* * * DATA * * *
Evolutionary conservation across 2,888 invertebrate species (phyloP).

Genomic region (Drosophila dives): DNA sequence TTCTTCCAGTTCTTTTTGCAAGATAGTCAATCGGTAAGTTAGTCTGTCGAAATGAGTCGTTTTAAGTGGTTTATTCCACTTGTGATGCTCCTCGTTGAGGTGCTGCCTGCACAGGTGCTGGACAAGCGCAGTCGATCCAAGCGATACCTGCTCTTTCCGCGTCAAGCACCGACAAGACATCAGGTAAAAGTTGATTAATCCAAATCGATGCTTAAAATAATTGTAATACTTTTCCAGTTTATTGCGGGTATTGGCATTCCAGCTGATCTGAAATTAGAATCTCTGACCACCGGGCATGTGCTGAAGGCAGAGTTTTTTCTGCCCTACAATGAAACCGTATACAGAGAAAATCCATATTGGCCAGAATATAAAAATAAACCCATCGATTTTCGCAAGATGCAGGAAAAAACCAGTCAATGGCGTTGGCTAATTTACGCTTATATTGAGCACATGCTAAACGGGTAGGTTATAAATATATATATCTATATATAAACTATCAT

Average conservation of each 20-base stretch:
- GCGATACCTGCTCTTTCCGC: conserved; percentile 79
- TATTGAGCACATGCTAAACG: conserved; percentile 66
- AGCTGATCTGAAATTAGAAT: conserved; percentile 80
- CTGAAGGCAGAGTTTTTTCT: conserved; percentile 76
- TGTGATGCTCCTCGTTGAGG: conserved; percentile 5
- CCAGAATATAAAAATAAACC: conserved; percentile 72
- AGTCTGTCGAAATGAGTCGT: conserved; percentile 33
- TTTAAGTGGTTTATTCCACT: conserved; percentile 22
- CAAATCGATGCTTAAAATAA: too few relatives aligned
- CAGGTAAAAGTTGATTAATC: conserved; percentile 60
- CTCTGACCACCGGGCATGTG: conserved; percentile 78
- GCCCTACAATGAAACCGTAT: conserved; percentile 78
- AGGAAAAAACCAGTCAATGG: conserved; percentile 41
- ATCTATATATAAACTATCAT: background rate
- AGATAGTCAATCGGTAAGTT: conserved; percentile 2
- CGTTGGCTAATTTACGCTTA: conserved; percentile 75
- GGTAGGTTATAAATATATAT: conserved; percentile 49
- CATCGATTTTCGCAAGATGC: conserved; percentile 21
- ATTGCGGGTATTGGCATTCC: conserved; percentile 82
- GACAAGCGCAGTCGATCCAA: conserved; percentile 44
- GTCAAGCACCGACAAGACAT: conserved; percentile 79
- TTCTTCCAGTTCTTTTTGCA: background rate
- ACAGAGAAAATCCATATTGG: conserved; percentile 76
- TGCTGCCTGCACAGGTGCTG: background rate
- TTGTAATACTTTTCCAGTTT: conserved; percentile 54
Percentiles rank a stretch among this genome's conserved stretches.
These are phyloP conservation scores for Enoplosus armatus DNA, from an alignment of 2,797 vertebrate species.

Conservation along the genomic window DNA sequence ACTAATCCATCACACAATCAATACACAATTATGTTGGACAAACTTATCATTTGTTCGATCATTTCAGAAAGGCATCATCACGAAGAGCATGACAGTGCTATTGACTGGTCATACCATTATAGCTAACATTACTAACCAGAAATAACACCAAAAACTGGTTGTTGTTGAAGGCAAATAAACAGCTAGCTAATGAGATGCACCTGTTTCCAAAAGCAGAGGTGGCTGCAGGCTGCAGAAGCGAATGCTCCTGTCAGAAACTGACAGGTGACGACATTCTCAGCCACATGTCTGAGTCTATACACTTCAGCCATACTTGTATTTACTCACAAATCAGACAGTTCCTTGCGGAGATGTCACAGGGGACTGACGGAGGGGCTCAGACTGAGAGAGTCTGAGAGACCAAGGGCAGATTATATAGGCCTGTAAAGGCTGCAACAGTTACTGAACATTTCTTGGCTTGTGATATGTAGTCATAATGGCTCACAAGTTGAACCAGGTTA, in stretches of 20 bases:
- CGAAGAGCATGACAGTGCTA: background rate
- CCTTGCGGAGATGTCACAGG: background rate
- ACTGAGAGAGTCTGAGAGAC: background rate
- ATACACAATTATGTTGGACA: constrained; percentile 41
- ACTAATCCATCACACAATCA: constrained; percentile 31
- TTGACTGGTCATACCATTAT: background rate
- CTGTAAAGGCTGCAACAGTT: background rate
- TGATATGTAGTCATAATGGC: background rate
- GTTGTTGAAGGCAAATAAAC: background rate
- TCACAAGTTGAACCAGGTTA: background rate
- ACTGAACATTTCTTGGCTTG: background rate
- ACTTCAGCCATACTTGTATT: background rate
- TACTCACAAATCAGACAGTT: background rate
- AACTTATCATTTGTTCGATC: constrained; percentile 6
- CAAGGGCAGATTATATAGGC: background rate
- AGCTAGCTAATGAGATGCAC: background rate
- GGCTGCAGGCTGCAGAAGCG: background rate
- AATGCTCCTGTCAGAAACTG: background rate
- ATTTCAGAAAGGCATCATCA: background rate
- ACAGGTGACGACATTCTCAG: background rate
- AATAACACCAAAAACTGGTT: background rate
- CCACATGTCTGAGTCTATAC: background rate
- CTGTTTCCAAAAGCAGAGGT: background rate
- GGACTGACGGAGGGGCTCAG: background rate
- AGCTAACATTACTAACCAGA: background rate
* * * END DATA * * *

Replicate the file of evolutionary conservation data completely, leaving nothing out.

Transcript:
Evolutionary conservation across 2,888 invertebrate species (phyloP).

Genomic region (Drosophila dives): DNA sequence TTCTTCCAGTTCTTTTTGCAAGATAGTCAATCGGTAAGTTAGTCTGTCGAAATGAGTCGTTTTAAGTGGTTTATTCCACTTGTGATGCTCCTCGTTGAGGTGCTGCCTGCACAGGTGCTGGACAAGCGCAGTCGATCCAAGCGATACCTGCTCTTTCCGCGTCAAGCACCGACAAGACATCAGGTAAAAGTTGATTAATCCAAATCGATGCTTAAAATAATTGTAATACTTTTCCAGTTTATTGCGGGTATTGGCATTCCAGCTGATCTGAAATTAGAATCTCTGACCACCGGGCATGTGCTGAAGGCAGAGTTTTTTCTGCCCTACAATGAAACCGTATACAGAGAAAATCCATATTGGCCAGAATATAAAAATAAACCCATCGATTTTCGCAAGATGCAGGAAAAAACCAGTCAATGGCGTTGGCTAATTTACGCTTATATTGAGCACATGCTAAACGGGTAGGTTATAAATATATATATCTATATATAAACTATCAT

Average conservation of each 20-base stretch:
- GCGATACCTGCTCTTTCCGC: conserved; percentile 79
- TATTGAGCACATGCTAAACG: conserved; percentile 66
- AGCTGATCTGAAATTAGAAT: conserved; percentile 80
- CTGAAGGCAGAGTTTTTTCT: conserved; percentile 76
- TGTGATGCTCCTCGTTGAGG: conserved; percentile 5
- CCAGAATATAAAAATAAACC: conserved; percentile 72
- AGTCTGTCGAAATGAGTCGT: conserved; percentile 33
- TTTAAGTGGTTTATTCCACT: conserved; percentile 22
- CAAATCGATGCTTAAAATAA: too few relatives aligned
- CAGGTAAAAGTTGATTAATC: conserved; percentile 60
- CTCTGACCACCGGGCATGTG: conserved; percentile 78
- GCCCTACAATGAAACCGTAT: conserved; percentile 78
- AGGAAAAAACCAGTCAATGG: conserved; percentile 41
- ATCTATATATAAACTATCAT: background rate
- AGATAGTCAATCGGTAAGTT: conserved; percentile 2
- CGTTGGCTAATTTACGCTTA: conserved; percentile 75
- GGTAGGTTATAAATATATAT: conserved; percentile 49
- CATCGATTTTCGCAAGATGC: conserved; percentile 21
- ATTGCGGGTATTGGCATTCC: conserved; percentile 82
- GACAAGCGCAGTCGATCCAA: conserved; percentile 44
- GTCAAGCACCGACAAGACAT: conserved; percentile 79
- TTCTTCCAGTTCTTTTTGCA: background rate
- ACAGAGAAAATCCATATTGG: conserved; percentile 76
- TGCTGCCTGCACAGGTGCTG: background rate
- TTGTAATACTTTTCCAGTTT: conserved; percentile 54
Percentiles rank a stretch among this genome's conserved stretches.
These are phyloP conservation scores for Enoplosus armatus DNA, from an alignment of 2,797 vertebrate species.

Conservation along the genomic window DNA sequence ACTAATCCATCACACAATCAATACACAATTATGTTGGACAAACTTATCATTTGTTCGATCATTTCAGAAAGGCATCATCACGAAGAGCATGACAGTGCTATTGACTGGTCATACCATTATAGCTAACATTACTAACCAGAAATAACACCAAAAACTGGTTGTTGTTGAAGGCAAATAAACAGCTAGCTAATGAGATGCACCTGTTTCCAAAAGCAGAGGTGGCTGCAGGCTGCAGAAGCGAATGCTCCTGTCAGAAACTGACAGGTGACGACATTCTCAGCCACATGTCTGAGTCTATACACTTCAGCCATACTTGTATTTACTCACAAATCAGACAGTTCCTTGCGGAGATGTCACAGGGGACTGACGGAGGGGCTCAGACTGAGAGAGTCTGAGAGACCAAGGGCAGATTATATAGGCCTGTAAAGGCTGCAACAGTTACTGAACATTTCTTGGCTTGTGATATGTAGTCATAATGGCTCACAAGTTGAACCAGGTTA, in stretches of 20 bases:
- CGAAGAGCATGACAGTGCTA: background rate
- CCTTGCGGAGATGTCACAGG: background rate
- ACTGAGAGAGTCTGAGAGAC: background rate
- ATACACAATTATGTTGGACA: constrained; percentile 41
- ACTAATCCATCACACAATCA: constrained; percentile 31
- TTGACTGGTCATACCATTAT: background rate
- CTGTAAAGGCTGCAACAGTT: background rate
- TGATATGTAGTCATAATGGC: background rate
- GTTGTTGAAGGCAAATAAAC: background rate
- TCACAAGTTGAACCAGGTTA: background rate
- ACTGAACATTTCTTGGCTTG: background rate
- ACTTCAGCCATACTTGTATT: background rate
- TACTCACAAATCAGACAGTT: background rate
- AACTTATCATTTGTTCGATC: constrained; percentile 6
- CAAGGGCAGATTATATAGGC: background rate
- AGCTAGCTAATGAGATGCAC: background rate
- GGCTGCAGGCTGCAGAAGCG: background rate
- AATGCTCCTGTCAGAAACTG: background rate
- ATTTCAGAAAGGCATCATCA: background rate
- ACAGGTGACGACATTCTCAG: background rate
- AATAACACCAAAAACTGGTT: background rate
- CCACATGTCTGAGTCTATAC: background rate
- CTGTTTCCAAAAGCAGAGGT: background rate
- GGACTGACGGAGGGGCTCAG: background rate
- AGCTAACATTACTAACCAGA: background rate